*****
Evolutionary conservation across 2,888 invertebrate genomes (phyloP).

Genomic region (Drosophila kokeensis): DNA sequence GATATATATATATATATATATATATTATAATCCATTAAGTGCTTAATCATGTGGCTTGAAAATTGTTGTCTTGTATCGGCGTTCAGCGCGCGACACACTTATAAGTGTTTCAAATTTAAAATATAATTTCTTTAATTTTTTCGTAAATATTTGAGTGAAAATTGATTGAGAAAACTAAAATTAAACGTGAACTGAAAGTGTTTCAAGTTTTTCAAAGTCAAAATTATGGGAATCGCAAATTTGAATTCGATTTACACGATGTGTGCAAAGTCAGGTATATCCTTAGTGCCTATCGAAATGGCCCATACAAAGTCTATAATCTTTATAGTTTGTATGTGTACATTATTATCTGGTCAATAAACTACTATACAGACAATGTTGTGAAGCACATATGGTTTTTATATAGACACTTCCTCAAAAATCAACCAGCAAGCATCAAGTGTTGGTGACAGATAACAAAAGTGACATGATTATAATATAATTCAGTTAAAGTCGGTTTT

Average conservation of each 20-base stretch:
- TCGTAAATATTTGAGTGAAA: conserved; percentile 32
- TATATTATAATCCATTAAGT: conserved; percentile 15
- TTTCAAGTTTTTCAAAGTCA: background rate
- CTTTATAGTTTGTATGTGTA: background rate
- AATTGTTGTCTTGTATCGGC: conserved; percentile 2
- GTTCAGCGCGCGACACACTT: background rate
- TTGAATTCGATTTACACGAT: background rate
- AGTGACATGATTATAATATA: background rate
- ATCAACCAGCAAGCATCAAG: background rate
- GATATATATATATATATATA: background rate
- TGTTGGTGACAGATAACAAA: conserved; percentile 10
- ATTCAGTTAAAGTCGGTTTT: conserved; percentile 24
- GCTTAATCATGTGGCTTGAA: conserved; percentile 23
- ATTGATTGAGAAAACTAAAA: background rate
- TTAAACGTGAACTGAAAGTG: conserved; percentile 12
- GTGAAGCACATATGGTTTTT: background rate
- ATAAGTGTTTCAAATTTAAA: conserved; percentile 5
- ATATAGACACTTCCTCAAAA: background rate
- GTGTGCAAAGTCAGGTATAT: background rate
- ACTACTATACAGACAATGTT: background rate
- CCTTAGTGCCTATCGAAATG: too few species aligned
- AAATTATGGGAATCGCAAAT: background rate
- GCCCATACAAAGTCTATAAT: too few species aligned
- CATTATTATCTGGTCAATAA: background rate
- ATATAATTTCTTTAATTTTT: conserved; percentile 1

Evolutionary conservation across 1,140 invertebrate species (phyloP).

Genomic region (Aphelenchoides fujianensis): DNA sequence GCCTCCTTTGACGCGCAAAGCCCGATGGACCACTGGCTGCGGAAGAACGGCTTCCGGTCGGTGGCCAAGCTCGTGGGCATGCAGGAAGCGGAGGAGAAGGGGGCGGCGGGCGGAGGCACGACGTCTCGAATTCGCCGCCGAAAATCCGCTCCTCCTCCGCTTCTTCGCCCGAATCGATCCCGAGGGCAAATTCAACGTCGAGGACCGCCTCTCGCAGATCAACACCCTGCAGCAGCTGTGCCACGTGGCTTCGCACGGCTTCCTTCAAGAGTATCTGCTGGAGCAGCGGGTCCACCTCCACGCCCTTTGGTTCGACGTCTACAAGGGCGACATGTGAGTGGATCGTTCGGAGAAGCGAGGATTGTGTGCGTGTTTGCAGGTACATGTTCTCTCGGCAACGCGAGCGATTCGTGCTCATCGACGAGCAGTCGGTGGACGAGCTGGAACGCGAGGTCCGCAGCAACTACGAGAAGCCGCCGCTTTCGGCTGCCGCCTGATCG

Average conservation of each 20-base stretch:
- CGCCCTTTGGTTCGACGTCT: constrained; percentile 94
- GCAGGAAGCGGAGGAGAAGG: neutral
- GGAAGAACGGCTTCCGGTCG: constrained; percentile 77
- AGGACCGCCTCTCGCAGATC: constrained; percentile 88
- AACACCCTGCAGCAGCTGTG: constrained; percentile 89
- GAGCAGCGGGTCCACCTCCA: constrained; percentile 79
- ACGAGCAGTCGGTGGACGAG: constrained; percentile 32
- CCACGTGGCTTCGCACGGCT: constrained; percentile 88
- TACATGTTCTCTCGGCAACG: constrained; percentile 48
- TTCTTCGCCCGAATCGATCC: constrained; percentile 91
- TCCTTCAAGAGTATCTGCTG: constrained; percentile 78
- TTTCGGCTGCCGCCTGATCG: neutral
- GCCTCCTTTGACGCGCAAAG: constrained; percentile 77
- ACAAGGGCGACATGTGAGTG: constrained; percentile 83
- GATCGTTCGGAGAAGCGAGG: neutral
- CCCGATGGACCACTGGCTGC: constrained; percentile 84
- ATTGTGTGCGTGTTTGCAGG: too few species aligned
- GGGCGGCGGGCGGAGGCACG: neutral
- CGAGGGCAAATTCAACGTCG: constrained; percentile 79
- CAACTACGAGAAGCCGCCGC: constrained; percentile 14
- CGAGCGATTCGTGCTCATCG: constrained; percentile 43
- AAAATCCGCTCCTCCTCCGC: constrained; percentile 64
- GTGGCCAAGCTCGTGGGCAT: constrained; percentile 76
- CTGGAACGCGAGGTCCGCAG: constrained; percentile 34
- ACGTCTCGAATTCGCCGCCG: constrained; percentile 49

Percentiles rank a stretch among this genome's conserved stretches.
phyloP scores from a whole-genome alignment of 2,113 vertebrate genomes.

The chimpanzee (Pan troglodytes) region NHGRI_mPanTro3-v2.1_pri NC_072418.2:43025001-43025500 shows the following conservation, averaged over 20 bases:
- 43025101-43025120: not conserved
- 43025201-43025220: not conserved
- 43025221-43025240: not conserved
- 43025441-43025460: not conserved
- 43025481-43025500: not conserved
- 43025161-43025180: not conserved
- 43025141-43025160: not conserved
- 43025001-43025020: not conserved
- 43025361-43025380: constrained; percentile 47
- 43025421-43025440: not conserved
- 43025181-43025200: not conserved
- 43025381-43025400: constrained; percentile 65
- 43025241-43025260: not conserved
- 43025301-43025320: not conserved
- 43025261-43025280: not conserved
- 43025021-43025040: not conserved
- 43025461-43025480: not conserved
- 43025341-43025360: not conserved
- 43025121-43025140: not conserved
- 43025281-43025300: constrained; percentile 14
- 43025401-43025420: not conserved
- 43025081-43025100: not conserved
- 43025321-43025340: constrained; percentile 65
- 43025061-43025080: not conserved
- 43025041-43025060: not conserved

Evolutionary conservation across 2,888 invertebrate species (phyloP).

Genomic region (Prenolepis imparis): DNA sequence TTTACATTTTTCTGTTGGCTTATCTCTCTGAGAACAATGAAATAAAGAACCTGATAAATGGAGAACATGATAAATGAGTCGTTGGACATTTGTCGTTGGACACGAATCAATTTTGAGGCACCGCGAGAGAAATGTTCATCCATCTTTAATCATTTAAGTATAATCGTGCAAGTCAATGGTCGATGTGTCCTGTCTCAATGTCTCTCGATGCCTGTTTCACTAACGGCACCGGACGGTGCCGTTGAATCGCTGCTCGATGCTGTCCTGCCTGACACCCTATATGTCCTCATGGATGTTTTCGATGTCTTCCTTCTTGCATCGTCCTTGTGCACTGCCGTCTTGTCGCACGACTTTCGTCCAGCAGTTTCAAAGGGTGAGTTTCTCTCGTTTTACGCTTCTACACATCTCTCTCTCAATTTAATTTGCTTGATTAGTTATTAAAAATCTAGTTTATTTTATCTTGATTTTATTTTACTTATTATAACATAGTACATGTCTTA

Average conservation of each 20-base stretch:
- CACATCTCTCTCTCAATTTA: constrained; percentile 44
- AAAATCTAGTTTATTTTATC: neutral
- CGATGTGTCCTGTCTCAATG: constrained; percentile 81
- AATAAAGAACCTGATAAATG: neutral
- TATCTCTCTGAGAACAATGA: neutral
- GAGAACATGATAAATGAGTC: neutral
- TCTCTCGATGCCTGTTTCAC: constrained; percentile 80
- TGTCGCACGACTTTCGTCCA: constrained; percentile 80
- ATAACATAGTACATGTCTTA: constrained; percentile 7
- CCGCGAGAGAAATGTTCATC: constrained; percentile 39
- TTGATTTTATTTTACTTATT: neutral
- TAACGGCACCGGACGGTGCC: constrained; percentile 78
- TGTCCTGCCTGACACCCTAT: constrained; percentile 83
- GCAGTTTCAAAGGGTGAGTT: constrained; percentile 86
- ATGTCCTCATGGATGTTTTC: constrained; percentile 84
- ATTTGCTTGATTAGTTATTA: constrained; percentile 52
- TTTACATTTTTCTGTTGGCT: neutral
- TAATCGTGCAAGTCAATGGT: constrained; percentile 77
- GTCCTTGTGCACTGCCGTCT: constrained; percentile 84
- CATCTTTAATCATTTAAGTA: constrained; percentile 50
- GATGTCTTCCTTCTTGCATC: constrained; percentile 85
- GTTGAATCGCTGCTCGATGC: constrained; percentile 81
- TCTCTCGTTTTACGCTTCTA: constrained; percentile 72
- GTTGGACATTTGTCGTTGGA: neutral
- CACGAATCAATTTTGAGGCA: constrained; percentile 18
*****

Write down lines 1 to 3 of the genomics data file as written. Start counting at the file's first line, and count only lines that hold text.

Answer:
Evolutionary conservation across 2,888 invertebrate genomes (phyloP).

Genomic region (Drosophila kokeensis): DNA sequence GATATATATATATATATATATATATTATAATCCATTAAGTGCTTAATCATGTGGCTTGAAAATTGTTGTCTTGTATCGGCGTTCAGCGCGCGACACACTTATAAGTGTTTCAAATTTAAAATATAATTTCTTTAATTTTTTCGTAAATATTTGAGTGAAAATTGATTGAGAAAACTAAAATTAAACGTGAACTGAAAGTGTTTCAAGTTTTTCAAAGTCAAAATTATGGGAATCGCAAATTTGAATTCGATTTACACGATGTGTGCAAAGTCAGGTATATCCTTAGTGCCTATCGAAATGGCCCATACAAAGTCTATAATCTTTATAGTTTGTATGTGTACATTATTATCTGGTCAATAAACTACTATACAGACAATGTTGTGAAGCACATATGGTTTTTATATAGACACTTCCTCAAAAATCAACCAGCAAGCATCAAGTGTTGGTGACAGATAACAAAAGTGACATGATTATAATATAATTCAGTTAAAGTCGGTTTT

Average conservation of each 20-base stretch: